"The most comprehensive Rotator Cuff resource on the Web" Bringing you the best orthopaedic Rotator Cuff information, by Atlanta, Georgia physicians and surgeons. Content provided by the Harvard Trained Orthopedic Doctors Consortium. For a second opinion or "e-pinion" about your Rotator Cuff injury, Ask the Doctor. Dr. Hyman specializes in Rotator Cuff injuries.
The Rotator Cuff
The Rotator Cuff is a group of four muscles (and their tendons) that attach to the humeral head (the ball of the shoulder joint). They function to keep the ball in the correct position in the shoulder socket (glenoid). The four Rotator Cuff muscles are: Supraspinatus (most commonly torn), Infraspinatus, Teres Minor, and Subscapularis.
Subacromial Decompression Video
(filing down the bone spur that rubs or impinges on the rotator cuff)
Injury to Rotator Cuff tissue is commonly referred to as a: rotator cuff tear, glenoid torn rotator cuff, rotator cup tear, shoulder rotator cuff, or simply a 'cuff tear'. Inflammation of the rotator cuff is called tendinitis, tendinosis or tendinopathy - basically they all mean tendonitis or inflammation of the tendons. There can also be degeneration, fraying and tearing. Tears can be partial, incomplete, complete, full thickness, partial thickness, degenerative, articular sided, bursal sided, or intrasubstance. Orthopaedic surgeons classify them in different types, because some can be repaired and others are not really fixable or requiring repair in the first place.
Rotator cuff surgery or any procedure designed to fix a torn rotator cuff generally involves rotator cuff repair or rotator cuff surgery, i.e. re-attachment, reconstruction or restoration. It can also be referred to as stabilization, if the Rotator Cuff tear is associated with dislocation or instability.
Fortunately, surgery for a torn rotator cuff is not always necessary, and when it is, it's generally a highly successful outpatient procedure. The bad part about rotator cuff recovery is that it is SLOW. The recovery can depend on the patient's age, medical status (diabetes, smoking, high blood pressure), quality of the torn tissue (degenerative, atrophied, retracted, etc.) and the number of rotator cuff tendons involved (one, two or more = large, or massive). Click below to launch the webcast.
The Rotator Cuff tears can be repaired with a variety of surgical techniques. The 'older' way of doing it, is with OPEN surgery (larger cuts). The MINI-OPEN technique uses a combination of arthroscopy and a very small incision, and is the most common way the Rotator Cuff is presently repaired. In the last five years, as technology has advanced considerably, many cuff repairs can be done ALL ARTHROSCOPICALLY with small punctures (not 'orthoscopic'). Some surgeons are more comfortable with OPEN surgery, while others may do primarily arthroscopic surgery. The results can be good with all techniques, but the OPEN surgery can be more painful and take longer to recover from, generally speaking.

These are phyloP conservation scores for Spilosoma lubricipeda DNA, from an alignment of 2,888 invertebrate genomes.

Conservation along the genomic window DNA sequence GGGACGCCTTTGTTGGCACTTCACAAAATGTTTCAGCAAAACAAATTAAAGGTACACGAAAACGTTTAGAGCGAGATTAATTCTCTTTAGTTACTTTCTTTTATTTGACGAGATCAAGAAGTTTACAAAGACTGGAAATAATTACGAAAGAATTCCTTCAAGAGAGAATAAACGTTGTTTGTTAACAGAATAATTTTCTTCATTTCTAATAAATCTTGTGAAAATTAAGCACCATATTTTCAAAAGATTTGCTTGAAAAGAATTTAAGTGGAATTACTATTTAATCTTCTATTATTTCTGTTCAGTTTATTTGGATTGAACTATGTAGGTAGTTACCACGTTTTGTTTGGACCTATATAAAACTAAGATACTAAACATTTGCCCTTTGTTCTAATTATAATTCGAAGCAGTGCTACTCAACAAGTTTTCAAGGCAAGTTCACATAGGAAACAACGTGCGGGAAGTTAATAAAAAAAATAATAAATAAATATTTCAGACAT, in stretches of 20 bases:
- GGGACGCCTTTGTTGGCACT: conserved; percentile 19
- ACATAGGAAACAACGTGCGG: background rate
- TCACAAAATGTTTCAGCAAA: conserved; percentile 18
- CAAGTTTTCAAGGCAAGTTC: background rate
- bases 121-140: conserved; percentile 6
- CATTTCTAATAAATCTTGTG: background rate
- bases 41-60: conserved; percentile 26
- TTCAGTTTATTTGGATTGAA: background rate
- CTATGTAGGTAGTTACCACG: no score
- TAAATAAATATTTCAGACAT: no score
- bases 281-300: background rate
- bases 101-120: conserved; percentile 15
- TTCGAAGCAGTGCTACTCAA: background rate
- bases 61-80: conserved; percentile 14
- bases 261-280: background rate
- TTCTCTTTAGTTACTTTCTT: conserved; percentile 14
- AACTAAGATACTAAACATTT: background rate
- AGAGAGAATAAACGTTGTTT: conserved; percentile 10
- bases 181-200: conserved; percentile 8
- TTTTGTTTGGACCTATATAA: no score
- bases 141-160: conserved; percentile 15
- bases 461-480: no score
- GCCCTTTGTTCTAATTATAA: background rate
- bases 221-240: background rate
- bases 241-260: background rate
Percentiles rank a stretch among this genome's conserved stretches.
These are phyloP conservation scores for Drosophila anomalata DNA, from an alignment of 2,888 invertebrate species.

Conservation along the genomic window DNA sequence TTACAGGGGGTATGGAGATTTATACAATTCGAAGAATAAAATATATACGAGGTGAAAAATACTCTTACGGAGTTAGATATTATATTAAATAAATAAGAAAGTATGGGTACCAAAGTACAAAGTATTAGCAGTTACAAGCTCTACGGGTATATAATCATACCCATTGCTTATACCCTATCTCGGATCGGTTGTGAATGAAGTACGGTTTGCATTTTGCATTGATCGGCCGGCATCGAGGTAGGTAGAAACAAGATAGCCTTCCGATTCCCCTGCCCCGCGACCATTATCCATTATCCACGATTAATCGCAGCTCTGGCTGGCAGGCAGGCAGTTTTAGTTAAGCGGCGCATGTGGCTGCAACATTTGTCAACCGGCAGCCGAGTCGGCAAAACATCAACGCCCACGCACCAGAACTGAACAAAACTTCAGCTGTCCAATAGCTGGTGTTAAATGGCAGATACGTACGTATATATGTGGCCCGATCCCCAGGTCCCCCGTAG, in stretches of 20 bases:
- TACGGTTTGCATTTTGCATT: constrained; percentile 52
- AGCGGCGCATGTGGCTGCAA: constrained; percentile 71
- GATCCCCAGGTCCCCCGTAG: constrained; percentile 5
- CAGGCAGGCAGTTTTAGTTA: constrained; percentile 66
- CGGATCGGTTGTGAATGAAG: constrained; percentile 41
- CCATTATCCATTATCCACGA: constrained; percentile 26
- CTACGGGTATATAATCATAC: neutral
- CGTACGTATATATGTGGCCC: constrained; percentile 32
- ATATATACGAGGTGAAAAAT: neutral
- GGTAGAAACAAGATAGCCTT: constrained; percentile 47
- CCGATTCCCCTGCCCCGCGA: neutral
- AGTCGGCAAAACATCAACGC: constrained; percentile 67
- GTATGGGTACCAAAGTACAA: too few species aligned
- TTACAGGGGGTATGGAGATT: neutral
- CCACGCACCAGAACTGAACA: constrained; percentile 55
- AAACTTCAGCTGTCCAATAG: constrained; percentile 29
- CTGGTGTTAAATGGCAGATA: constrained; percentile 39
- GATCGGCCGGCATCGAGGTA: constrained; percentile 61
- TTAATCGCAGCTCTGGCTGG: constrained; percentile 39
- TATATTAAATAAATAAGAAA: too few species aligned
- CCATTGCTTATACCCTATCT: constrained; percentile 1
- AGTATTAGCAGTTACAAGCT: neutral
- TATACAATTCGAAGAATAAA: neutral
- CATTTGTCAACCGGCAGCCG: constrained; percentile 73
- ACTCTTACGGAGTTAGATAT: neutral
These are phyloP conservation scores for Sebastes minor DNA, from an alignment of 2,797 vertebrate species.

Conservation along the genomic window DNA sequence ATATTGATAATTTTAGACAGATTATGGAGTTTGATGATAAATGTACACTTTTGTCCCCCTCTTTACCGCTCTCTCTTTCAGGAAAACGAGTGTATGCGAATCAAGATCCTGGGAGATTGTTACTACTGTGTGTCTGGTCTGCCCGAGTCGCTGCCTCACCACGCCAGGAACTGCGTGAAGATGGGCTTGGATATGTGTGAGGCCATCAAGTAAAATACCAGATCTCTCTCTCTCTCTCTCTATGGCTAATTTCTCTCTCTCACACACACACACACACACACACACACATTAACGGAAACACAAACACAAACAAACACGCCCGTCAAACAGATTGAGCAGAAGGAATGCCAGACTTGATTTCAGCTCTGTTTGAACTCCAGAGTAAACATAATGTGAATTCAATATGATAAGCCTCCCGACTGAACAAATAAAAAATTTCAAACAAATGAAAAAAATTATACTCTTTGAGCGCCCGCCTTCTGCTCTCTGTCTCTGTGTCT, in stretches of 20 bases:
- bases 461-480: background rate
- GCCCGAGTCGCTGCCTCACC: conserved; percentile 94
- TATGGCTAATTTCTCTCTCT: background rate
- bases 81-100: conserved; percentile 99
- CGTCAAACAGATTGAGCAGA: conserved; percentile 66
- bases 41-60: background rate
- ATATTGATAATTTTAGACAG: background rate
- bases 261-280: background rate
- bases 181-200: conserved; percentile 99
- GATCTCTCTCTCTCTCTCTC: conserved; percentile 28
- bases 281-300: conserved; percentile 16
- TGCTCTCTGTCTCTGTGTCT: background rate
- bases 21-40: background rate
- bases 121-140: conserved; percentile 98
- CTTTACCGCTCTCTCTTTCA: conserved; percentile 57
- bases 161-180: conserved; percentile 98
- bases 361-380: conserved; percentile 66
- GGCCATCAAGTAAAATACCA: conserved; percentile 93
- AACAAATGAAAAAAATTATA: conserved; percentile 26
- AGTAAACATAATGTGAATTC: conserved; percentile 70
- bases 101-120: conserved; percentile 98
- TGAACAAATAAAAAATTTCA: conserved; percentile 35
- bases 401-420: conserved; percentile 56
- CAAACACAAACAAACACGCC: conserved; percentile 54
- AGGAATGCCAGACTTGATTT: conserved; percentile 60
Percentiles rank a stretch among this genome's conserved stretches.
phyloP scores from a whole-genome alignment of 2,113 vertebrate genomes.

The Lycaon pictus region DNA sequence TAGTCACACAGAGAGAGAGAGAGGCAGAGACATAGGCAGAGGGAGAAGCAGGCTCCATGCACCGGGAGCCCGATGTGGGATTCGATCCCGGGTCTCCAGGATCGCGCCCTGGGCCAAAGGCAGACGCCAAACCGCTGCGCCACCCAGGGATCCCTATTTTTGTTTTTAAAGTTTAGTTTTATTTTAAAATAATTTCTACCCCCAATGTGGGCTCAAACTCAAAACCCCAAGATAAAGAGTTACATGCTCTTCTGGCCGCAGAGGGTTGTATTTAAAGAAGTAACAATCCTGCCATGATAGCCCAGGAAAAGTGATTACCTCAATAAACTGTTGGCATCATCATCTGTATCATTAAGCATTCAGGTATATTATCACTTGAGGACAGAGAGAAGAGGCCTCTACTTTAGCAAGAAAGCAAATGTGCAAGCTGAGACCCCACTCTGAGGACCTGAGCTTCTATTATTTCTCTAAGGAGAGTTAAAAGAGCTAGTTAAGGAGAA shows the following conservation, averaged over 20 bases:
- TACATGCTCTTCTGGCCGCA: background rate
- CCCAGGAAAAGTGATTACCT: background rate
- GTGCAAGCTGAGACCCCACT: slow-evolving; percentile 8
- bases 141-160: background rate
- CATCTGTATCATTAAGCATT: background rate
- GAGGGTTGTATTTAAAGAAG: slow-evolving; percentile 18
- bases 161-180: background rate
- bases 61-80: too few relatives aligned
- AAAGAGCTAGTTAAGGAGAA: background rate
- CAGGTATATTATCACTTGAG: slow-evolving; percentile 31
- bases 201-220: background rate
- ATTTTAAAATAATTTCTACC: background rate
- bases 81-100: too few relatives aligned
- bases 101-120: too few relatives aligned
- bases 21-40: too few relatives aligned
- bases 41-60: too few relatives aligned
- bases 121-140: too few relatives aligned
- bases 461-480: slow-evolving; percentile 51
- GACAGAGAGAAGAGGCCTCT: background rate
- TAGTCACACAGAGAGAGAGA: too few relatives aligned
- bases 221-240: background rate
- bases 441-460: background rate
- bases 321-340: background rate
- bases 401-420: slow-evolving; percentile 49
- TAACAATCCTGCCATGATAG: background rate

Rotator Cuff Tendon Injury occurs about 200,000 times a year in the USA. Rotator Cuff surgery is performed about 60,000-75,000 times a year in the USA. The torn Rotator Cuff remains one of the most important knee injuries in sports medicine. Rotator Cuff reconstructions are performed when an individual sustains a Rotator Cuff tear that is not adequately controlled with a sling or brace or the completion of an appropriate Rotator Cuff rehab program.
Rotator Cuff injury is seen equally in women and men, if you account for participation rates in sports. The incidence of injury is higher in people who participate in overhead sports (tennis, javelin, baseball, throwing sports, etc).
Surgery is often referred to as: repair, replacement, reconstruction or just plain surgery. The torn tendon is actually sutured or stitched to the bone in most cases.
Rotator Cuff surgery has a long term success rate of about 75-95%, which means most people get a good return of stability and activity. The current Rotator Cuff surgery failure rate is about 15%, due mainly to poor healing, traumatic re-tear, tissue/ graft failure, shoulder pain and shoulder stiffness. The tendon repair can be done more than once (revision).
Rehabilitation can last several months, including multiple trips to physical therapy and the gym. It is essential for complete Rotator Cuff recovery. Slings are used with and without surgery on the Rotator Cuff tendon. They are not always needed, and do not guarantee injury prevention, but can offer extra support shortly after injury or surgery.
General Shoulder Information
Rotator Cuff Repair Videos
(WARNING: some are graphic!)
Technique of Arthroscopic Repairs via Cannula:
Dr. Gartsman's Patient Education Videos and Surgical Technique Videos
Rotator Cuff Images, MRI Images and Photos
- eMedx.com: MRI Scans of Normal and Torn Rotator Cuffs
- Boca Radiology Group: MRI of a Torn Rotator Cuff (Supraspinatus)
Rotator Cuff exercises and rehabilitation after injury or after surgery
- The American Academy of Family Physicians: Rotator Cuff Exercises and Diagrams.